Pathways to Prosperity also convenes other sector leaders from all across the mid-South, including Alabama, Arkansas, Louisiana, and Mississippi, states with growing industrial bases but also places where unemployment has regularly hovered above the national average. Among the members present are the National Marine Education Consortium, the Delta Regional Authority, Southern Growth Policies Board, Arkansas Association of Two-Year Colleges, Arkansas Department of Workforce Services, Foundation for the Mid-South, Louisiana Association of Community Action Partnerships, Mississippi Community College Board, Mississippi Department of Employment Security, Mississippi Development Authority, and the Mississippi State Workforce Investment Board. Among the key sectors highlighted in the two day conference are manufacturing, energy, health care, and construction.

In sessions dedicated to key industries, the energy forum will focus on training such as the new Instrumentation and Controls Academy at Mississippi Gulf Coast Community College, a 4,672 square foot training facility decked out with $2 million of equipment to train students for careers in process technology and related energy industry work. During the Business Champions for Sector Initiatives plenary, Chris Masingill, Chairman of Delta Regional Authority and John Lotshaw, Chairman of the National Marine Education Consortium will speak on leadership roles businesses take in providing support to and investing in sector initiatives.

According to conference organizer Jack Mills, Director of the National Network of Sector partners and a Program Director at the Insight Center for Community Economic Development, which developed the sector approach, raising the profile of sector initiatives' success couldn't be more timely in a national economy that is in many ways still trying to find its footing after the Great Recession. "In today's difficult economic times, sector initiatives provide an effective strategy," Mills said. "They can meet an industry's workforce needs while moving job seekers and workers into and up career paths, improving job quality, assisting employers to create good jobs, and increasing employment diversity and equity." Starting in the late 1990s, the National Network of Sector Partners has now grown into a nationwide initiative.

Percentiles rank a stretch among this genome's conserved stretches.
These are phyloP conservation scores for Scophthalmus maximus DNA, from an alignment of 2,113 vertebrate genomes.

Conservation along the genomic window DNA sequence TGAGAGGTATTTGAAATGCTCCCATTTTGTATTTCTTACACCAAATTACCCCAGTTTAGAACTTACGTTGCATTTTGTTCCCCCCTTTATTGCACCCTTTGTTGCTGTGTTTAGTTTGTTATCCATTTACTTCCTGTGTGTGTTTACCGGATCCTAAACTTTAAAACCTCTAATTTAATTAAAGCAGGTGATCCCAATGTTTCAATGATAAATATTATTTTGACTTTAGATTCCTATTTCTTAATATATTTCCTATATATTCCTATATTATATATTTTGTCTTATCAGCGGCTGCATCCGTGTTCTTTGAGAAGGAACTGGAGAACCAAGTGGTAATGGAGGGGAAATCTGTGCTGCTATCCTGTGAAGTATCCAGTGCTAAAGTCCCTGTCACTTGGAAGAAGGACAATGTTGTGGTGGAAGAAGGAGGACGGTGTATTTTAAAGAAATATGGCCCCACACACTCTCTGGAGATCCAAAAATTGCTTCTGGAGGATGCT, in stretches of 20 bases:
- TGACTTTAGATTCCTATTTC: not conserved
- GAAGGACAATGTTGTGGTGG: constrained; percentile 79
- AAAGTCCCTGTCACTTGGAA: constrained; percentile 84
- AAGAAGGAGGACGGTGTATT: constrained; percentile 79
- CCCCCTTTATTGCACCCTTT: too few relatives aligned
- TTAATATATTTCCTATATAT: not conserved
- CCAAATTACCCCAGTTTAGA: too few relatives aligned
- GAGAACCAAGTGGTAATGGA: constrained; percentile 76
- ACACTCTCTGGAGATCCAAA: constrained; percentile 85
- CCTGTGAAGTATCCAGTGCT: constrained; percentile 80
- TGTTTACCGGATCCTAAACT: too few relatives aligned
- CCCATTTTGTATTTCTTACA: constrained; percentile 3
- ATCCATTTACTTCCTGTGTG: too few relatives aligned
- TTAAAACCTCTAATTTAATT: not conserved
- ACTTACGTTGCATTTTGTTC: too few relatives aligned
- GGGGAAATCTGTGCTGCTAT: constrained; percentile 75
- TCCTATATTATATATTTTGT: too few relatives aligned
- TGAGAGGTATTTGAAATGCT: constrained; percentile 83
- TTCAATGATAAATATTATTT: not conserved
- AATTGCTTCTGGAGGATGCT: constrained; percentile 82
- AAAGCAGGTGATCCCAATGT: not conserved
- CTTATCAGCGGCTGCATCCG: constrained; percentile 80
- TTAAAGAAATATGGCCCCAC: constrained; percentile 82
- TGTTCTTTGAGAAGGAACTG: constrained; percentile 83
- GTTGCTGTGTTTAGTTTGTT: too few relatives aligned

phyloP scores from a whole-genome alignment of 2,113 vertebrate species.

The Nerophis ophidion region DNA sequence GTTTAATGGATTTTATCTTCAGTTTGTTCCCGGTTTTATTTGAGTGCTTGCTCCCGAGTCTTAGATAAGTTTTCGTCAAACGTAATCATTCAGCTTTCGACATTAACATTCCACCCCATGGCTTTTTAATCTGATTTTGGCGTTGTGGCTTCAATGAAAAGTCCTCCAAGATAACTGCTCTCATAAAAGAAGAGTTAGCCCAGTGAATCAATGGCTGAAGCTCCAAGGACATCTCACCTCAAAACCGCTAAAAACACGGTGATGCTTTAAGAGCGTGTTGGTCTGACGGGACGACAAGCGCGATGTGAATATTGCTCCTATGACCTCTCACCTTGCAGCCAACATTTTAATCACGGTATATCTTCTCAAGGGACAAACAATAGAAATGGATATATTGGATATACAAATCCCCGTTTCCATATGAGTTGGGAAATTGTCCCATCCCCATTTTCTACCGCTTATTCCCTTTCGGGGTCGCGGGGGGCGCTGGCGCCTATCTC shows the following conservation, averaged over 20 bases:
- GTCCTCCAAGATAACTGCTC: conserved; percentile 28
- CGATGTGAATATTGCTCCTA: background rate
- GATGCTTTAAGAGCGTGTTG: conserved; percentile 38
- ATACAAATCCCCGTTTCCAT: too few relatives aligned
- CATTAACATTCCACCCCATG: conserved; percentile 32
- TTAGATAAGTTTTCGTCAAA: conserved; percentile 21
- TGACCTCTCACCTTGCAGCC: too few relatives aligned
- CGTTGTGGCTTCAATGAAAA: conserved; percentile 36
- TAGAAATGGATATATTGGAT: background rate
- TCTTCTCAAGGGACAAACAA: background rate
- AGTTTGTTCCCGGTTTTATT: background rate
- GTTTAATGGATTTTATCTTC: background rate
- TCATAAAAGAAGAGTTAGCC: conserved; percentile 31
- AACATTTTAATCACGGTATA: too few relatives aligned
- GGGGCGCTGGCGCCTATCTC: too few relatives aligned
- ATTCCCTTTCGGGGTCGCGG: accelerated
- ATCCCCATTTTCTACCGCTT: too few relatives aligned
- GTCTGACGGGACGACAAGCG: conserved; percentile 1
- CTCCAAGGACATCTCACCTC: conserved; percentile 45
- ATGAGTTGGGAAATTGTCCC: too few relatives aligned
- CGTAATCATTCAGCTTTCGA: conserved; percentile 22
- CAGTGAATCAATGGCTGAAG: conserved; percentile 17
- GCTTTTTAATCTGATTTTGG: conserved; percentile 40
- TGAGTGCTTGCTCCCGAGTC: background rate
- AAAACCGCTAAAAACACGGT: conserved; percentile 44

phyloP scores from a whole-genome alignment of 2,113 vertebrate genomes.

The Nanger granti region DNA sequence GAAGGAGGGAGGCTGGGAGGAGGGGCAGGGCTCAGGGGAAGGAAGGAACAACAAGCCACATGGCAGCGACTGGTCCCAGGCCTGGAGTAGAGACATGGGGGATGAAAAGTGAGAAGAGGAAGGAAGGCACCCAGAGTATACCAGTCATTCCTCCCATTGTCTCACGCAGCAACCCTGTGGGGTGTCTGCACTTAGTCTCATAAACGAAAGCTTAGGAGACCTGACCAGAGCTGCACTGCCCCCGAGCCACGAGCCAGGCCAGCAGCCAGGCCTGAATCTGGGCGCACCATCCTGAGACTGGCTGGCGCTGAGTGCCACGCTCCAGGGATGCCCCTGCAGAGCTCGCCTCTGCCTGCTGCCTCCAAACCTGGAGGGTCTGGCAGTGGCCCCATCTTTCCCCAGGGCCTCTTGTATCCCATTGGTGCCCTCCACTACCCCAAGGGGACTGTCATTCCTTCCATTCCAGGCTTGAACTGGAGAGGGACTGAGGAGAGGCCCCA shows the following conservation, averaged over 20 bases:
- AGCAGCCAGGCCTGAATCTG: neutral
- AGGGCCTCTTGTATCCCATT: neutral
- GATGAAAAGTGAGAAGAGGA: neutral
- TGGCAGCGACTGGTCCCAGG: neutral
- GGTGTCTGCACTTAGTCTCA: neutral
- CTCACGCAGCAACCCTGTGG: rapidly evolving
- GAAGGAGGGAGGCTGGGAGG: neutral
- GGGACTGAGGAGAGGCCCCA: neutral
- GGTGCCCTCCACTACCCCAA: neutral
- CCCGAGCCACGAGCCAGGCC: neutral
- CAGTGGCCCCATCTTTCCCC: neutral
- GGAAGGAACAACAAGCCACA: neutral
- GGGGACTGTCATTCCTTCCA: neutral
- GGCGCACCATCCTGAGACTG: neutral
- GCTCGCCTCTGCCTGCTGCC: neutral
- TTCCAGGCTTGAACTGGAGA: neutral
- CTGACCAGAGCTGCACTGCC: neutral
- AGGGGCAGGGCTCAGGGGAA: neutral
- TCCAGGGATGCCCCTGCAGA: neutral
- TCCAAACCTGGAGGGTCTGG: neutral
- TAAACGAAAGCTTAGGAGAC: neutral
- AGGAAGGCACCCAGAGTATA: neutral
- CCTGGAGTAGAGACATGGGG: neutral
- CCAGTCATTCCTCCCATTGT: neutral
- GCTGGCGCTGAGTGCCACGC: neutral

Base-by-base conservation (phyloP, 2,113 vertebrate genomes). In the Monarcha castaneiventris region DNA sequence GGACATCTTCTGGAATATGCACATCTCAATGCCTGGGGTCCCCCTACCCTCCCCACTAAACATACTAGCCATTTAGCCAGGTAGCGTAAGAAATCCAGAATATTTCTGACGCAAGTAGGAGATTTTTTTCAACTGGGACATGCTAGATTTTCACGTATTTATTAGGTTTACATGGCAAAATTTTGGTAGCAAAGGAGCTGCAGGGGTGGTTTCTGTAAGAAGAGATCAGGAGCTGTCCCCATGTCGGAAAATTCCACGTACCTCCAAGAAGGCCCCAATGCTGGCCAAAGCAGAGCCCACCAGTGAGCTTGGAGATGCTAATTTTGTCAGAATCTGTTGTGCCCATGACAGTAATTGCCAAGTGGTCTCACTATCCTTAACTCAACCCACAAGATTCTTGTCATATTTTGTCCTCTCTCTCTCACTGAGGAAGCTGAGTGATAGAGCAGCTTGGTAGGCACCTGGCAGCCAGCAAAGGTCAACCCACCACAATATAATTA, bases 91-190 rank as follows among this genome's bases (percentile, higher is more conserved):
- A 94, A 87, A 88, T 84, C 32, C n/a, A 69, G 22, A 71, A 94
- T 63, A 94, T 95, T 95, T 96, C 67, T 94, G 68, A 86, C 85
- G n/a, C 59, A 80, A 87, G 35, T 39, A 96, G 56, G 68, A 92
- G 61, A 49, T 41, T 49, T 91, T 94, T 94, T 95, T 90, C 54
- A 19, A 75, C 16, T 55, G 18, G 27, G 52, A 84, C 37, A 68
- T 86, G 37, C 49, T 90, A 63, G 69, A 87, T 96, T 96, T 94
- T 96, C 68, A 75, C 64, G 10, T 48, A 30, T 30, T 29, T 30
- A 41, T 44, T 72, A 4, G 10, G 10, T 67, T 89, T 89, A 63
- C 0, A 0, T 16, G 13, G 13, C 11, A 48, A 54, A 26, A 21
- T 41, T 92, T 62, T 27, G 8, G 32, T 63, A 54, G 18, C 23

To be sure, the challenges faced by workforce development organizations of all types remain formidable, particularly as larger numbers of students -- the workforce of tomorrow -- drop out of high school or do not receive the training they'll need to compete in a rapidly specializing workforce. But providing information and resources to those working in the sector field is the best way to increase the quality and capacity of sector initiatives that exist, and increase the number of new sector initiatives coming on line in the next decade. For low-income workers in particular, many of whom have trouble getting traction in this increasingly tough job market, research shows that industry-focused training raises paychecks by 29 percent or higher in the year after they complete their training. They also remain on the job longer than workers who do not come out of sector pipelines. Similarly, of 6,300 employers surveyed, 84 percent reported that the workers they hired through sector initiatives helped their firms boost production.

A key example is the Mississippi Corridor Consortium (MCC), organized and operated by four north Mississippi community colleges. MCC trains area residents for advanced manufacturing jobs in fast-growing, high-paying industries such as auto manufacturing and aerospace technology. In 2009 the MCC received $7.4 million in grants and trained 32,000 people. 79 percent of unemployed workers who were trained got jobs and 85 percent of their employers who trained them, retained them. Finding talent is a perennial employer headache. Through sector work, large mid-South region employers such as Toyota and American Eurocopter have met their hiring and skill development needs.

When Pathways to Prosperity winds down, sector initiative participants will scatter back to their respective regions across the mid-South, bringing with them crucial lessons on successes, failures and lessons learned, and supportive policies. They will spread their wisdom around an employment market that still needs all the help it can get.

David E. Thigpen is VP for Policy and Strategic Advancement at the Insight Center.